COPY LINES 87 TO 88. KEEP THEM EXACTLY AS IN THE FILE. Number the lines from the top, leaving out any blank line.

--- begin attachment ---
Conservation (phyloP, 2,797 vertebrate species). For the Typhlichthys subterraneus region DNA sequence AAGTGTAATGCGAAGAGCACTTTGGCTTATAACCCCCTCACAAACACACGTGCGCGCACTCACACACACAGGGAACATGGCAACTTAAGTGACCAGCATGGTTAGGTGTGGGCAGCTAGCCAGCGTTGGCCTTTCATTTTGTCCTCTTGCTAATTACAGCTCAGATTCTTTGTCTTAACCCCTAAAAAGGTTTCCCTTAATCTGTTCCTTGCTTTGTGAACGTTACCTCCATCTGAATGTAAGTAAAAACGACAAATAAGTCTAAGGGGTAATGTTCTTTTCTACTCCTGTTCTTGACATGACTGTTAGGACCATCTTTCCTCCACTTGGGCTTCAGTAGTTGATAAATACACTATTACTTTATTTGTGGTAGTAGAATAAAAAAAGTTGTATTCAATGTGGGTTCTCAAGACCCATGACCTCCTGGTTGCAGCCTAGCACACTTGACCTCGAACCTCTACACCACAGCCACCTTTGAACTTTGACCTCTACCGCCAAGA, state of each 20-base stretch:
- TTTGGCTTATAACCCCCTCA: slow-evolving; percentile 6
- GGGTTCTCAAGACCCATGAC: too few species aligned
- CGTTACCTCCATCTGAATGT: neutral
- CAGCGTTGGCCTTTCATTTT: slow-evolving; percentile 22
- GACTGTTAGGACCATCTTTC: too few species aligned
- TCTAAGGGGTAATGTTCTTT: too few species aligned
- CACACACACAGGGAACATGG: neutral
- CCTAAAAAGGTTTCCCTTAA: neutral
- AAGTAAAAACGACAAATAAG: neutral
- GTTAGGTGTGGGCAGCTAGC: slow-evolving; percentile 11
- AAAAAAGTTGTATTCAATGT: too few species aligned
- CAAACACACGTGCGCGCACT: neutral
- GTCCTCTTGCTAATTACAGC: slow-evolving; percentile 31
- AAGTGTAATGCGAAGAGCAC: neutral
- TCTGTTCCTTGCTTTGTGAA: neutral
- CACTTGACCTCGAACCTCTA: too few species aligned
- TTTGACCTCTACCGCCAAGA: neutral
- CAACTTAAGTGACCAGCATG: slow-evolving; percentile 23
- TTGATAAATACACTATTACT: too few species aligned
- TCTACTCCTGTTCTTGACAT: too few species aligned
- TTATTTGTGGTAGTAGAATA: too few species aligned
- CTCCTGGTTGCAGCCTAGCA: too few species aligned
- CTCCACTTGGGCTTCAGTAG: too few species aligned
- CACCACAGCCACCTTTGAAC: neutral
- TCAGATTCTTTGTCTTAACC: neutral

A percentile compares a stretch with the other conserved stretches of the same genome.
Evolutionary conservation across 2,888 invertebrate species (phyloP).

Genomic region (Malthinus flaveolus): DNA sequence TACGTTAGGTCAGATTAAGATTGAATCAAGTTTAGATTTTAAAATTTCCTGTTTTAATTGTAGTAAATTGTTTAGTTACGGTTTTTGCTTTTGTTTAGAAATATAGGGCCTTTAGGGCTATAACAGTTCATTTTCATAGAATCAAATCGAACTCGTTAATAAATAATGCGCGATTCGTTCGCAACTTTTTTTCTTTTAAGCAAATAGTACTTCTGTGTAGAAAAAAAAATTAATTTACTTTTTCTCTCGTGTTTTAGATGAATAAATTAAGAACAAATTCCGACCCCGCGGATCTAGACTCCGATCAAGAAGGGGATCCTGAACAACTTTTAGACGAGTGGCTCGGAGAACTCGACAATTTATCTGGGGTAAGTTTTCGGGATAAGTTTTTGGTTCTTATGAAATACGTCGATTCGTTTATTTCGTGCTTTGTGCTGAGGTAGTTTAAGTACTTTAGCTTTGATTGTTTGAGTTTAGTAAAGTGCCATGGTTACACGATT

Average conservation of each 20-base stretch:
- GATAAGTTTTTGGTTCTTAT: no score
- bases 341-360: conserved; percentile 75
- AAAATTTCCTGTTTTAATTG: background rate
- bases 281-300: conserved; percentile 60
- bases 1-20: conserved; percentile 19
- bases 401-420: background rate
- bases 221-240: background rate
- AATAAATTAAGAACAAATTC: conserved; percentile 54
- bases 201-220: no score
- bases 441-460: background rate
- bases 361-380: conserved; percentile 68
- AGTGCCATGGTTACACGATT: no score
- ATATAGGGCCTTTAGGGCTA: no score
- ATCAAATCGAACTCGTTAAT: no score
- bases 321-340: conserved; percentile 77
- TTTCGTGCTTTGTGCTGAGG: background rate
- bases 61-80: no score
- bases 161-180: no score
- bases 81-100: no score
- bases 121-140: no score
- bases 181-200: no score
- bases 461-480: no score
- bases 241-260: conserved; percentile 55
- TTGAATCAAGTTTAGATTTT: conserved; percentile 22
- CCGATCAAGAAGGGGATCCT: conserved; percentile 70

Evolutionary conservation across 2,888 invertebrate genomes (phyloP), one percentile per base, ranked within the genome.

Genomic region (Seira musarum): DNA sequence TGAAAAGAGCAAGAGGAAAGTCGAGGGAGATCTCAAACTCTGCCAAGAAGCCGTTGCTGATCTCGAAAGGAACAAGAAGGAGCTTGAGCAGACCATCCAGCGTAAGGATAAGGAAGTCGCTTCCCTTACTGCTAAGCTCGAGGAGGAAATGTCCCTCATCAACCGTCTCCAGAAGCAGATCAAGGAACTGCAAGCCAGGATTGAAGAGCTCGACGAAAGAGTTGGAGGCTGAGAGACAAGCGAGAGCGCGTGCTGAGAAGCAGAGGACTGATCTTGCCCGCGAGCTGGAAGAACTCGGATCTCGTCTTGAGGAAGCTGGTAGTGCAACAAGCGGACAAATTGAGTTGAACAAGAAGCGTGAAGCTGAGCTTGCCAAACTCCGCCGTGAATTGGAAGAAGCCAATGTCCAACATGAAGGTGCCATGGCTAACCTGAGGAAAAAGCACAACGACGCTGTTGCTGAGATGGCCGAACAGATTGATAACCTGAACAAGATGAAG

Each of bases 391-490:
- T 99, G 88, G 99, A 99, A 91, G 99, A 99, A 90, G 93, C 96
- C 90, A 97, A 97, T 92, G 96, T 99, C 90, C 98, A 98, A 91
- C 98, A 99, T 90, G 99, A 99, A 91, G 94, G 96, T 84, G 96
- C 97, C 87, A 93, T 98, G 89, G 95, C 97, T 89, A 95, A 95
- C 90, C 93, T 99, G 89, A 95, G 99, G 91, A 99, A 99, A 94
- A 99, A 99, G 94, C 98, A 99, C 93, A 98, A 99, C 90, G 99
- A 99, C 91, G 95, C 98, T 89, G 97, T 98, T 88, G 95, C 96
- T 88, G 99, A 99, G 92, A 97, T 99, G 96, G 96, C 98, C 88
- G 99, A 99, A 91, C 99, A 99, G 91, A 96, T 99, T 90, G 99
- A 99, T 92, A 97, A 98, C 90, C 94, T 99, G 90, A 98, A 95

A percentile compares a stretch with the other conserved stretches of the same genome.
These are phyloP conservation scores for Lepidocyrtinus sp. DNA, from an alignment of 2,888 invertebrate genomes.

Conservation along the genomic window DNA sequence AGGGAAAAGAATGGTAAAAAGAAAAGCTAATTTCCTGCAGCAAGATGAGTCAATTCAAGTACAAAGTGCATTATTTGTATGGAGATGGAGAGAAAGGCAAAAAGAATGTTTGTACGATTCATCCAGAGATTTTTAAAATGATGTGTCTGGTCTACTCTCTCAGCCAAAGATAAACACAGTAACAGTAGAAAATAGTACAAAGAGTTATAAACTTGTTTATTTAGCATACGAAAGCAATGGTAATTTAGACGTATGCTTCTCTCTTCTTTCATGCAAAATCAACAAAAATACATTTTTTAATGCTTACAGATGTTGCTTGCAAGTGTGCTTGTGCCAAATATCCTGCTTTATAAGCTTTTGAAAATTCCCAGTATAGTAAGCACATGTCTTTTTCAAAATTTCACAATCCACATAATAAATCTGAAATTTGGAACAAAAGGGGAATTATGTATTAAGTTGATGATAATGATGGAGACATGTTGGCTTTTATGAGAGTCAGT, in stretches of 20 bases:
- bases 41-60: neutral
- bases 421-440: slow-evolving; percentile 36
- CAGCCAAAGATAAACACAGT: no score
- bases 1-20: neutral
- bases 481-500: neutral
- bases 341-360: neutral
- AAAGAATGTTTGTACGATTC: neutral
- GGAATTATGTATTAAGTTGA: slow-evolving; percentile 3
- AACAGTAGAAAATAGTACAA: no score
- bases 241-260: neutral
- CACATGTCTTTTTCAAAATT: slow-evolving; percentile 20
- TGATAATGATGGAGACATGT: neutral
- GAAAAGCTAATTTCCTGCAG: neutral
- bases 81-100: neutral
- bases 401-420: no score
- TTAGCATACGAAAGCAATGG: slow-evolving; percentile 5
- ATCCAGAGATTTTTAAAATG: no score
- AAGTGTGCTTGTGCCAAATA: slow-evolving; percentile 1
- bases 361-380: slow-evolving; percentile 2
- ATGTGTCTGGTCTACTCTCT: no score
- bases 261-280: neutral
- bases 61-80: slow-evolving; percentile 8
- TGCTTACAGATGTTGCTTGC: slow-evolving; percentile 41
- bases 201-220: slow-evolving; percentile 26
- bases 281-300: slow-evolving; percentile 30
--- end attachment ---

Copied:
- TTAGCATACGAAAGCAATGG: slow-evolving; percentile 5
- ATCCAGAGATTTTTAAAATG: no score